Journal 2020#2


Development of Agricultural Foreign Trade in the Post-Soviet Countries

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Articles

Abstract References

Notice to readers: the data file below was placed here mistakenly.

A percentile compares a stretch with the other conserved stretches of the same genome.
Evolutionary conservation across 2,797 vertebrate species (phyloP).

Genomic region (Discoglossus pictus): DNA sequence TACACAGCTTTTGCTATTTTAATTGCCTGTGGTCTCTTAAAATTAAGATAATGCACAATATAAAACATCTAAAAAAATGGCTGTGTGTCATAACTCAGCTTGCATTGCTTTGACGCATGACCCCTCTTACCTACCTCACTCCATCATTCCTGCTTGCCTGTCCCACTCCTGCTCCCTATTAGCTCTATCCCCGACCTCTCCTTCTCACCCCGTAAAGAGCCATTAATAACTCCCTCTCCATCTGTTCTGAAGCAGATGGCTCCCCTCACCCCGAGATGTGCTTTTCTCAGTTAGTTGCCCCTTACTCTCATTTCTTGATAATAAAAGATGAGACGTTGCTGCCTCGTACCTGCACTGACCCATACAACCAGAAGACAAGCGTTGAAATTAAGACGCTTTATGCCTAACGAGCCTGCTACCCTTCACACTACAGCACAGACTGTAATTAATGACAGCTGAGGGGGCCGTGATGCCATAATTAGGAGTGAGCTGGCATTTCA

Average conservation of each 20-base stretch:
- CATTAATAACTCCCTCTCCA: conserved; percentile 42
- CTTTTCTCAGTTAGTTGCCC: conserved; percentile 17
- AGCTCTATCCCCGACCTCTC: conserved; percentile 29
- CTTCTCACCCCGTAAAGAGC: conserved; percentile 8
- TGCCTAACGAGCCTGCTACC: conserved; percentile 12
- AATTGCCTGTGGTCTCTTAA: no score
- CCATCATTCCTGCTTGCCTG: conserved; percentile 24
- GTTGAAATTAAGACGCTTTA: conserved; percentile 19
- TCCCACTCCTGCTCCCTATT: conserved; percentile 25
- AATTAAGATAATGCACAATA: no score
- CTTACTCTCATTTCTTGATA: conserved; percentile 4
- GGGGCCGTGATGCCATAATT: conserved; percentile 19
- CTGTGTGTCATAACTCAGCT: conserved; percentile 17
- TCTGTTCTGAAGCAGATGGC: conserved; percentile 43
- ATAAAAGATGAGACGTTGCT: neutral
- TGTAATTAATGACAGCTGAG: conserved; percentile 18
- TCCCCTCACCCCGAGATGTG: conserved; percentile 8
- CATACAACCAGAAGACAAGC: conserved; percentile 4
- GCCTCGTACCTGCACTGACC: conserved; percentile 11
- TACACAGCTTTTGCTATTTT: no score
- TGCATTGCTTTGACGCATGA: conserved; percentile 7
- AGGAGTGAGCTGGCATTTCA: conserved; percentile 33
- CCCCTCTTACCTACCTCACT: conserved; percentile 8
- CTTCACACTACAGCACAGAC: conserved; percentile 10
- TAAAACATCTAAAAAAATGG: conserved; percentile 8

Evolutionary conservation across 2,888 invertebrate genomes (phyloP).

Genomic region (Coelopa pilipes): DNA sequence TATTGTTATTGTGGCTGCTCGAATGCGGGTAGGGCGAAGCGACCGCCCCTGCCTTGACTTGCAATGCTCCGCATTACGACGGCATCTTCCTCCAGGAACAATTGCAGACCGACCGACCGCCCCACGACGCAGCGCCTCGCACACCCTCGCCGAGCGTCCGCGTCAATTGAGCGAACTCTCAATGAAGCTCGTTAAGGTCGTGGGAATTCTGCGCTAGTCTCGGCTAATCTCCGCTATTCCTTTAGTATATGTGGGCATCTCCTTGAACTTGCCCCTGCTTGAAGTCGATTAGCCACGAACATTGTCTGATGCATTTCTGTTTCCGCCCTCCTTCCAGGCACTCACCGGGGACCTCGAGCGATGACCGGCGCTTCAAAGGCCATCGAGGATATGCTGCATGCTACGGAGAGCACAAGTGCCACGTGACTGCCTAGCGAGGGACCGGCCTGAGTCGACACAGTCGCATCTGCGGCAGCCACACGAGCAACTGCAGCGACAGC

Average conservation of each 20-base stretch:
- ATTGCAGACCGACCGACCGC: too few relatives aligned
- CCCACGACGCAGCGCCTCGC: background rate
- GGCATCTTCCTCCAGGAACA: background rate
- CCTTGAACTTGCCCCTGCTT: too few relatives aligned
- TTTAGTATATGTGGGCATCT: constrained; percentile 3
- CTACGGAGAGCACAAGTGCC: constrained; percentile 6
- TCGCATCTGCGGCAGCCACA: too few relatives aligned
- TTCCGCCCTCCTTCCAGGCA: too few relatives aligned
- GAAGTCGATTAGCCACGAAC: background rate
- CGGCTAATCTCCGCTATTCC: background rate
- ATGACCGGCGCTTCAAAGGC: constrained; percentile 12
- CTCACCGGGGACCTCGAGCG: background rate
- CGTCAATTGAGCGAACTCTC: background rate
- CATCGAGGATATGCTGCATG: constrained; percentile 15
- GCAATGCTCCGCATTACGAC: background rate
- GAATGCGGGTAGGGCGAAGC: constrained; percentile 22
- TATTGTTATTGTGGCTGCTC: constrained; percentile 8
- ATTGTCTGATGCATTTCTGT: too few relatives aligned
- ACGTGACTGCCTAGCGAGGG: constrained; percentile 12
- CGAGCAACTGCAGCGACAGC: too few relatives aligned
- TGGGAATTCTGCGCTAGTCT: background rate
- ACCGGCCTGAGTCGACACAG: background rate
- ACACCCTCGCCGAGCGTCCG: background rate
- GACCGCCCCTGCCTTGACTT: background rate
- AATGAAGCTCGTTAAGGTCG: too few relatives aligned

For a long time, the post-Soviet countries that include former republics of the Soviet Union have played an important role in the world food market. Currently, a number of countries in the region are the world’s leading exporters of agricultural raw materials, in particular, grain production, while others are the major importers of food. The study aims to examine agricultural foreign trade in the post-Soviet region and analyse the changes in the food exports and imports of the individual countries and the region as a whole. This analysis can help to predict the socio-economic development of the large post-Soviet countries, such as Russia, Ukraine, Belarus, and Kazakhstan. In order to study the characteristics of food export, we used an integral indicator of grain units, as it more accurately indicates the long-term changes in the agricultural exports and imports compared to traditional assessments. We applied the indicator to large data sets on the export and import of major agricultural products in the countries collected for a long time. As a result, we identified four development cycles of agricultural foreign trade in the region. Each of them lasts for 40–50 years and differs in the ratio of agricultural exports and imports. In the modern period that began in 2012, the exports of agricultural products prevail over the imports . The study shows that if the current export development trends continue, the region will create the largest export area with a total exceeding 100 million tons of agricultural products by 2035. The analysis of the changes in the total structure of foreign trade of the major exporting countries in the region demonstrates that a significant increase in agricultural export might further strengthen the raw materials export orientation of these countries. The study results can be used for developing and adjusting foreign trade and national agricultural policies in the post-Soviet region.